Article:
Over 200 million girls and women have suffered from Female Genital Mutilation across the world, including 500,000 living in Europe, World Health Organisation estimates. 3 million girls worldwide and 180,000 girls and women in Europe are estimated to be at risk every year.
The number of girls and women who suffered or are at risk in Europe is increasing dramatically due to high rate of migrants arriving from countries where Female Genital Mutilation (FGM) is normally carried out. The practice is prevalent in some majority Muslim countries despite the fact the Koran doesn’t mention the FGM anywhere.
Female genital mutilation comprises all procedures that involve altering or injuring the female genitalia for non-medical reasons and is recognized internationally as a violation of the human rights of girls and women.
It is considered a sort of social convention, motivated by beliefs about what is considered acceptable sexual behaviour. It aims to ensure premarital virginity and marital fidelity. FGM cause severe bleeding and health issues including cysts, infections, infertility as well as complications in childbirth increased risk of newborn deaths. FGM is a violation of the human rights of girls and women.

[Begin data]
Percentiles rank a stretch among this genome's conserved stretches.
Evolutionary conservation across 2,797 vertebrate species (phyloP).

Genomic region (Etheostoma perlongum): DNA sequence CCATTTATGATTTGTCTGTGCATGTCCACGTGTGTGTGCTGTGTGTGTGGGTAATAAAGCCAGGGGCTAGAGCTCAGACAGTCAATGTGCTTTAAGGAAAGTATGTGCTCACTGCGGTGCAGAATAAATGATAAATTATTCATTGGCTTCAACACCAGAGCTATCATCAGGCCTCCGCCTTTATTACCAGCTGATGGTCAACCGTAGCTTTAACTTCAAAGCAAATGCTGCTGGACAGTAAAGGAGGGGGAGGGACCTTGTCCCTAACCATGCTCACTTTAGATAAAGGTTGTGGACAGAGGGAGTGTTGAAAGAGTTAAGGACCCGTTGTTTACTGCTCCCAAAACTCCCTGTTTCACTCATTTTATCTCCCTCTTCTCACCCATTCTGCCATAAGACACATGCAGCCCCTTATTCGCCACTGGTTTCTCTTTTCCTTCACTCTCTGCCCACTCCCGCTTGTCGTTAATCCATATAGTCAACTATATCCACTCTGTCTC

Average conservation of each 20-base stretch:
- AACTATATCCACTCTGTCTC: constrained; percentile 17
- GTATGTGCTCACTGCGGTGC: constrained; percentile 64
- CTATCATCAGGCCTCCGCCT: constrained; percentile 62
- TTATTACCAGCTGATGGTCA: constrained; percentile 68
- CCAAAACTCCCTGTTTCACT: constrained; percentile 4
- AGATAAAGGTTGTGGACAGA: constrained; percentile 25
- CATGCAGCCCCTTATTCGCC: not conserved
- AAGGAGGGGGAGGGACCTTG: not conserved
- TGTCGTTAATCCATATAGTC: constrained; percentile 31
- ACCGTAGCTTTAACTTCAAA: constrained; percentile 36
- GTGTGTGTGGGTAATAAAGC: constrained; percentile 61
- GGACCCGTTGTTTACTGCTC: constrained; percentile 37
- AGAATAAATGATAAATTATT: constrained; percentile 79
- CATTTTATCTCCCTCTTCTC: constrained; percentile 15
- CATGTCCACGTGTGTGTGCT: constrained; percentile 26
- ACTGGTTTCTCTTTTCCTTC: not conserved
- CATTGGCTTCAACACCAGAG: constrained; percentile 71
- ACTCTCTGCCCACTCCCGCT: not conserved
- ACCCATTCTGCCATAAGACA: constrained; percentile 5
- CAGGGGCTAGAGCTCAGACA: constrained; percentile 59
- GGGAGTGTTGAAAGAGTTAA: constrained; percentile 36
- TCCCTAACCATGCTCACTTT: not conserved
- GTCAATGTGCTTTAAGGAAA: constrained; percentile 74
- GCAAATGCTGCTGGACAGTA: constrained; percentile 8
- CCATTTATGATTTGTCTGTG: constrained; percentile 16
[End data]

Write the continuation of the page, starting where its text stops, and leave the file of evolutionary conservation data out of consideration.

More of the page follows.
Being older, having less education and being Muslim were associated with higher odds of having had a daughter circumcised, WHO reveals.
Female Genital Mutilation is a crime in all EU Member States.
“Female Genital Mutilation will only end when societies challenge and condemn the norms that propagate this practice,” a joint declaration of the European Commission states.
(Based on GAMS Belgium map, data from UNICEF, 2013)